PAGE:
Ex-Prep Priest Accused
By Ed Palattella
November 13, 2003
The Rev. Michael G. Barletta always urged his students to help others.
The former theology teacher at Erie's Cathedral Preparatory School had a motto: "A person's love lives on in the action of those he touches."
Barletta taught at Prep from 1975 through the 1993-94 academic year. During his first months at Prep, he started the Teenage Action Club, or TAC, through which students from Prep and other local Catholic high schools aided the underprivileged.
Hundreds of teenagers joined TAC. Barletta — known as "Barts" — became a popular teacher who would socialize with students and take some of them on trips.
"He was very charismatic," one of Barletta's former students recalled. "He made being Catholic fun. He was kind of a big kid in a lot of ways."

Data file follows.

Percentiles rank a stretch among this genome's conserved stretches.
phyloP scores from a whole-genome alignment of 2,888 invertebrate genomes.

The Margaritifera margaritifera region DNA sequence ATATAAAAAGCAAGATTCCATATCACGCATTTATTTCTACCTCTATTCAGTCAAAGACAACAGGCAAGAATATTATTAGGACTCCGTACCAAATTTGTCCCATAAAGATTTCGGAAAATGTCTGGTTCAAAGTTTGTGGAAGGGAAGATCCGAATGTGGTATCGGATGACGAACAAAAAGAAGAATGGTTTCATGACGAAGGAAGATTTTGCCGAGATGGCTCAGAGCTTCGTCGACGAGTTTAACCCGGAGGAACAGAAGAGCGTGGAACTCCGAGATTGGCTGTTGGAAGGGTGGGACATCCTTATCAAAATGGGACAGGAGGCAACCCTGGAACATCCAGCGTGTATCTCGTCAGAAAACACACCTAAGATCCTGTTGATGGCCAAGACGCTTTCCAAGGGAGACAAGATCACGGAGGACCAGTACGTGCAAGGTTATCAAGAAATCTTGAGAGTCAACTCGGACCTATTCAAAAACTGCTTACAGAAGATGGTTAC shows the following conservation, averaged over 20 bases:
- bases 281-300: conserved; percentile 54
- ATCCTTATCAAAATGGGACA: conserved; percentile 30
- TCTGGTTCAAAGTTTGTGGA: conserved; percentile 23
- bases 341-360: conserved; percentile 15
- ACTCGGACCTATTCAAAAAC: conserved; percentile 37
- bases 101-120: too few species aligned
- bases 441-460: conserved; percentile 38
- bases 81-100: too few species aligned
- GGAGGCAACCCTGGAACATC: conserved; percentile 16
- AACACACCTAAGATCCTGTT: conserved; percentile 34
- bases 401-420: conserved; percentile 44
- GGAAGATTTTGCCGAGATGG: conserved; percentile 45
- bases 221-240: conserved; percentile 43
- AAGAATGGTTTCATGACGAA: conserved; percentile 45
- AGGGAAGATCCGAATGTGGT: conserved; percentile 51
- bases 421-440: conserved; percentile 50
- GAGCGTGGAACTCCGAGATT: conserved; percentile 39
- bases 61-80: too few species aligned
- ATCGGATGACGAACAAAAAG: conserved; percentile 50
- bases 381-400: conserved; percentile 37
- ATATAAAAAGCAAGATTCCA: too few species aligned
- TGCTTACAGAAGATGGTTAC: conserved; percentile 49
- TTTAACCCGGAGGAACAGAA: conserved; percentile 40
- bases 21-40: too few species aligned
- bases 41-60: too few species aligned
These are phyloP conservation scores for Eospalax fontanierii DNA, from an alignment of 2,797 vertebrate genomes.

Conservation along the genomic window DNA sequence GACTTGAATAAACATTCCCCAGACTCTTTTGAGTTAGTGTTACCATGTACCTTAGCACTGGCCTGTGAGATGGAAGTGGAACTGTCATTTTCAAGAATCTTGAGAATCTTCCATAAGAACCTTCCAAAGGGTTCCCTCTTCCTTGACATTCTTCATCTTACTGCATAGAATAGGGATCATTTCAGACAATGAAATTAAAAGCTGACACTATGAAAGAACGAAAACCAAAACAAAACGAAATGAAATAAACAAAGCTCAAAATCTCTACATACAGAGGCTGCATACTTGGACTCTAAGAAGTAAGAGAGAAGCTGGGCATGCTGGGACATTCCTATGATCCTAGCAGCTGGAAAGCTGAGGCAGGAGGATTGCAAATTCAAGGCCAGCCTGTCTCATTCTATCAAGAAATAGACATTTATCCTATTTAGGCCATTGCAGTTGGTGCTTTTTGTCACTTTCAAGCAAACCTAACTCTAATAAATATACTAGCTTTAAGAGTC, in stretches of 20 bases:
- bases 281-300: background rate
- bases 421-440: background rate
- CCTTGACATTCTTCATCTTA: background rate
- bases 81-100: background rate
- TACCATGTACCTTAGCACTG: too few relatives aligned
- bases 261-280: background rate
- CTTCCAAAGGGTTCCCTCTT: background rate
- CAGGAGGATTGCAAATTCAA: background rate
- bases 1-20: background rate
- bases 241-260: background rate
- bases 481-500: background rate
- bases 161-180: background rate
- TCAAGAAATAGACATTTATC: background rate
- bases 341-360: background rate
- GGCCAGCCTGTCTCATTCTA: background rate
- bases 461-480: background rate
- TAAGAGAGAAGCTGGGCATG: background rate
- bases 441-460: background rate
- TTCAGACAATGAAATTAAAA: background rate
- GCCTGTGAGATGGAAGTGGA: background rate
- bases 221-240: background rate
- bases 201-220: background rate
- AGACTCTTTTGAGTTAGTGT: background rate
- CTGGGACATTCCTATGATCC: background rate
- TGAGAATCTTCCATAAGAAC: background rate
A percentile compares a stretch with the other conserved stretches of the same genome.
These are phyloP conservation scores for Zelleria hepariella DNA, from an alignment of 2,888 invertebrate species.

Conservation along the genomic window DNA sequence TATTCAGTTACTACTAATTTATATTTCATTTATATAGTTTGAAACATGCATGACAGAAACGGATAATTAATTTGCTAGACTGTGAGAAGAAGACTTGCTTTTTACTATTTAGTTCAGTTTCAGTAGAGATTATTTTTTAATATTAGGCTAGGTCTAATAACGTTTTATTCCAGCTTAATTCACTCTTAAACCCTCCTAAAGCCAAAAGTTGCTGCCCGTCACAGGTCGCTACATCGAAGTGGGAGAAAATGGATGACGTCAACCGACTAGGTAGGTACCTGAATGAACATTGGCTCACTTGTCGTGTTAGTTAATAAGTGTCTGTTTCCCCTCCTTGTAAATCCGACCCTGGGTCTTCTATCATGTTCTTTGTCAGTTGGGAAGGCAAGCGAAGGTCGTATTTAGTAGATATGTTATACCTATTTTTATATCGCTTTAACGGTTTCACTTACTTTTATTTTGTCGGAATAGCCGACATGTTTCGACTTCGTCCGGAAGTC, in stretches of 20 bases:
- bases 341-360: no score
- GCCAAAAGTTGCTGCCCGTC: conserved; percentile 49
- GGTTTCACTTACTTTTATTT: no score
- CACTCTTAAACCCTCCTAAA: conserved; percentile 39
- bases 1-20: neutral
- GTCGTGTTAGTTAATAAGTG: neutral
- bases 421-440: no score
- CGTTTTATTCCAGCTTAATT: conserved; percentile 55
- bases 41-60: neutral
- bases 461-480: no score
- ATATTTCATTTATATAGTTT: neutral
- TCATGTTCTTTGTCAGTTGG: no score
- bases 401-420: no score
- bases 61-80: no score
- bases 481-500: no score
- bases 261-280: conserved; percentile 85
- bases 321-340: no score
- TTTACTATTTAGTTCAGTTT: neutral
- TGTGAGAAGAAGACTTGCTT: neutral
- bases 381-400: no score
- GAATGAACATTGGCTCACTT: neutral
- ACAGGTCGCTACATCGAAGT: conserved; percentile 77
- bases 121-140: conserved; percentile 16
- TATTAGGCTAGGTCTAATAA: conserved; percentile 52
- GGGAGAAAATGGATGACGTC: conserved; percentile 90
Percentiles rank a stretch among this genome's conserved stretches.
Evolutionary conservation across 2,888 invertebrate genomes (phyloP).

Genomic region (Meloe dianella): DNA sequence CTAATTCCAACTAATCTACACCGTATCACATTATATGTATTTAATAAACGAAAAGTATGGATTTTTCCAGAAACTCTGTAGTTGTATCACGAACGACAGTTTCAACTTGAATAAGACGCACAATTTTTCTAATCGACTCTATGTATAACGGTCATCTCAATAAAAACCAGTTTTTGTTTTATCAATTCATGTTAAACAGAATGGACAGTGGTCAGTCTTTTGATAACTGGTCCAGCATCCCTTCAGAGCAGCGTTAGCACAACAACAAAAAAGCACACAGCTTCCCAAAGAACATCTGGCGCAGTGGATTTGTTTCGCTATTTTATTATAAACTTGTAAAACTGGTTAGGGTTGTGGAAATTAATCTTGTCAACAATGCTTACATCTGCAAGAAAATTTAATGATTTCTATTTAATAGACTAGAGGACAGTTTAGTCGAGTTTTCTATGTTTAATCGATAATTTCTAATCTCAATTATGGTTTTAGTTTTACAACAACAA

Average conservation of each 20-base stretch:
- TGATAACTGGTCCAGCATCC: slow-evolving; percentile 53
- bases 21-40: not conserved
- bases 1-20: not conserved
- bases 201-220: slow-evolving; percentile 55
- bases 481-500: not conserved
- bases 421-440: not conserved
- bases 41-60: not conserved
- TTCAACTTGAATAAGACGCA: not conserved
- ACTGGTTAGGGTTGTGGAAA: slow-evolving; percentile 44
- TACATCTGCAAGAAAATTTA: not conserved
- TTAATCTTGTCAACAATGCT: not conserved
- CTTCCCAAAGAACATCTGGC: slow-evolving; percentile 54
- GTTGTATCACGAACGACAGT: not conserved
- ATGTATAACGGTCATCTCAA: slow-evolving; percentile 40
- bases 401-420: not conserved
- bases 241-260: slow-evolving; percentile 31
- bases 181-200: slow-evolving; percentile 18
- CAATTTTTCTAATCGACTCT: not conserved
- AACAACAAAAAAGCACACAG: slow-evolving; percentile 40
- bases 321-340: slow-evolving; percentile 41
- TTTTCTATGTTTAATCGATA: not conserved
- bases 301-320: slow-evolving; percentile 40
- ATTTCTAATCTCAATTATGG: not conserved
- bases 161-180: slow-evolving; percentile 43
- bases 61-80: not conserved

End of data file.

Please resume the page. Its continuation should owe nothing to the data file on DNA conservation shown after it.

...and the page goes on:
The former student said Barletta was also something else — a sexual predator.
The former student, now 39, said Barletta sexually molested him for several years, starting when the man was 15 years old and a sophomore at Prep.
"He is a calculating predator," the man said. "This guy's name needs to be released, because people need to know."
The man said he is not alone in his experiences with Barletta.
He is one of three Prep alumni who have complained to Erie Catholic Bishop Donald W. Trautman about Barletta, who is now 63 years old. The men said the incidents occurred in the late 1970s and early 1980s. Trautman became bishop of the Erie diocese in 1990.
Two of the men said Barletta molested them when they were younger than 18 and students at the all-boys Cathedral Prep, according to interviews with the men and their lawyer. The third man said Barletta fondled him and made sexual advances toward him. The man said he was 16 or 17 years old and a student at Prep.
The same lawyer represents all three men, two of whom no longer live in the Erie area. One is a health-care professional. One is an engineer. One is a research scientist.